21.3.6 Youth with Special Needs

Provisions of the Chafee Foster Care Independence Act of 1999 are equally applicable to youth with disabilities. Transitioning youth with disabilities face the same challenges as their peers without special needs and are at higher risk for many undesirable outcomes such as poverty and victimization.

Family Support Teams must consider youth with disabilities versus youth who are incapacitated. Youth with special health care needs include all children who have, or are at increased risk for, chronic physical, developmental, behavioral, or emotional conditions and who also require health and related services of a type or amount beyond that generally required. Incapacitated youth, in reference to consideration of Chafee referral, means unable to participate due to their disability. The youth is lacking the ability to engage or understand their participation.

Services should be provided in a holistic manner which addresses not only their special needs but their independent needs as well. Coordination with other service providing agencies is essential in order for youth with special needs to succeed in transitioning out of care. Youth with special needs require on-going support related to their disability as well as continued support towards self-sufficiency. This may mean assuring the youth is receiving benefits which they are eligible for such as SSI, connecting them to resources such as Vocational Rehabilitation, or advocating on their behalf. Youth with special needs are also likely to have or be entitled to an Individual Education Plan (IEP) under the Individuals with Disabilities Education Act (IDEA), an Individual Written Rehabilitation Plan (IWRP) through the Department of Vocational Rehabilitation, and a plan of service care and coordination through Title V (Maternal and Child Health Bureau’s Division of Services for Children with Special Health Needs (DSCSHN)). Depending on the extent of the youth’s needs, services may be coordination or advocacy only. However, if the youth is able to practice new skills, these opportunities should be made available to them in a format to suit their individual needs.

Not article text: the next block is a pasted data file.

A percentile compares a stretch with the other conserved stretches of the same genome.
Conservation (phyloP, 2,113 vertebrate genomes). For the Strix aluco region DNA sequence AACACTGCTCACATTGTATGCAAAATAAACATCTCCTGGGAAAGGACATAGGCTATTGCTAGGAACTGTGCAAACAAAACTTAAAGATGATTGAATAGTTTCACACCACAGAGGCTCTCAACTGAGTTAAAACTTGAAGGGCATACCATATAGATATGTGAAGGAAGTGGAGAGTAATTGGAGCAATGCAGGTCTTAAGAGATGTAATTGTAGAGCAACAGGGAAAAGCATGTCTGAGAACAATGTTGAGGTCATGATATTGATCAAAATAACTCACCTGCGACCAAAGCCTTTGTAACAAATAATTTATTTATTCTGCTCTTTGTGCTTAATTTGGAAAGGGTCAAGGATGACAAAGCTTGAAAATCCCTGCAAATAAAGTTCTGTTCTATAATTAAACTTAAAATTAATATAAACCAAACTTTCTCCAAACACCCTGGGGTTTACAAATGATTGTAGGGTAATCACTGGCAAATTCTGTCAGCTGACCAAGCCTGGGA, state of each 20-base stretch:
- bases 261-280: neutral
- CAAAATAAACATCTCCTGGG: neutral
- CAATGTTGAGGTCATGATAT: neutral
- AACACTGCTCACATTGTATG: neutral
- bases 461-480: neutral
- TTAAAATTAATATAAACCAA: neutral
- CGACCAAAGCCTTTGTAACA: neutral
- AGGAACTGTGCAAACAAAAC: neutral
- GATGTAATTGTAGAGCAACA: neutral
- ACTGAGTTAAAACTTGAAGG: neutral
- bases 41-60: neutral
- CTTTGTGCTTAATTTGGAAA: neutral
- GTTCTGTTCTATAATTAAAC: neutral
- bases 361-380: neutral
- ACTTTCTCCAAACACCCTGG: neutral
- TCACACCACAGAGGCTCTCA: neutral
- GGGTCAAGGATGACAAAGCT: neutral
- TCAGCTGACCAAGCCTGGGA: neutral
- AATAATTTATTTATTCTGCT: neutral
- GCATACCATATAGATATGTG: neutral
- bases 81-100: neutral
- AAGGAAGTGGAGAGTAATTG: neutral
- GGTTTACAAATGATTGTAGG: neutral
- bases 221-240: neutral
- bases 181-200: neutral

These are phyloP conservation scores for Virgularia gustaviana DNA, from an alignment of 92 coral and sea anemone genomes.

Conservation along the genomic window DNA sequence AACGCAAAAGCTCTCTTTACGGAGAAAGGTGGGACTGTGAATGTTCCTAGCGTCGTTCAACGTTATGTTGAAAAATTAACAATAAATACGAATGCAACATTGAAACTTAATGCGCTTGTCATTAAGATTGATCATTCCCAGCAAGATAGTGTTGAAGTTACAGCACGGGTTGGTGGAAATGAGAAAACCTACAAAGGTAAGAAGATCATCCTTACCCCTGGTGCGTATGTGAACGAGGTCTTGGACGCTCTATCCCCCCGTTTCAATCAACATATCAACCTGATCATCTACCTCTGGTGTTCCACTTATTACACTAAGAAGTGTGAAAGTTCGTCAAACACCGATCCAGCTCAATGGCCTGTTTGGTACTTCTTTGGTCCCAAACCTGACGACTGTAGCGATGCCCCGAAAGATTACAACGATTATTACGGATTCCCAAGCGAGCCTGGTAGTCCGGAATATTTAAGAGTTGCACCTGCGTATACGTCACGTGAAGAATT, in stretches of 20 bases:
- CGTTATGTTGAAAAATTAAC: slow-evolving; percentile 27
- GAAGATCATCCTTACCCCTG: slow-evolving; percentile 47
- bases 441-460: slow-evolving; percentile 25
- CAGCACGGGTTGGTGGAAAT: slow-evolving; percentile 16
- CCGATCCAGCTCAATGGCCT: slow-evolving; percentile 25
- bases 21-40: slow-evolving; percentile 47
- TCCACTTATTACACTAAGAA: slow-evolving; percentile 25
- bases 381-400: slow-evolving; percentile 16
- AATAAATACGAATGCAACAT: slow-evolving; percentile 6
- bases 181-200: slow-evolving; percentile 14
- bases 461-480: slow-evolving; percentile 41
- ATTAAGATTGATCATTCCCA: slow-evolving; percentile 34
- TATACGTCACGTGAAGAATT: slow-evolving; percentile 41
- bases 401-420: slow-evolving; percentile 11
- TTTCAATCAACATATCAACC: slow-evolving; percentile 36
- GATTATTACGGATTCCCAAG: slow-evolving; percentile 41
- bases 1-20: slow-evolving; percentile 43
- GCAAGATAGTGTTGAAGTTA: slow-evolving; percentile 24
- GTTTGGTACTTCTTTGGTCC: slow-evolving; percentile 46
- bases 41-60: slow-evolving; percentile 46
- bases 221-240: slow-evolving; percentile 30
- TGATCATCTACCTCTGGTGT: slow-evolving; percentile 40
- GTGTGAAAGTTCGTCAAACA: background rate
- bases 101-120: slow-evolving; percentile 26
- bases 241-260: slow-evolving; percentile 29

For youth who have been determined ineligible for referral due to disability level, it is understood the forms may not be completed with youth participation. Efforts should be made to complete the assessment tools with the youth if at all possible. A referral for services should be made as the law requires a personalized independent living plan that is youth driven.

If the youth is not able to participate, documentation of the youth’s independent living skills/functioning level should still occur on the Adolescent FST Guide (CD94) after Family Support Team discussion and decision.  The Adolescent FST Guide (CD94) should be completed by the worker as thoroughly as possible and filed in the record in the Older Youth Program Section. 

The Family Support Team should continue to discuss the youth’s independent living skills status at meetings and if the youth’s functioning level should change, a referral for Chafee Foster Independence Program Services should be made. 

Chapter Memoranda History: (prior to 1/31/07)

Memoranda History: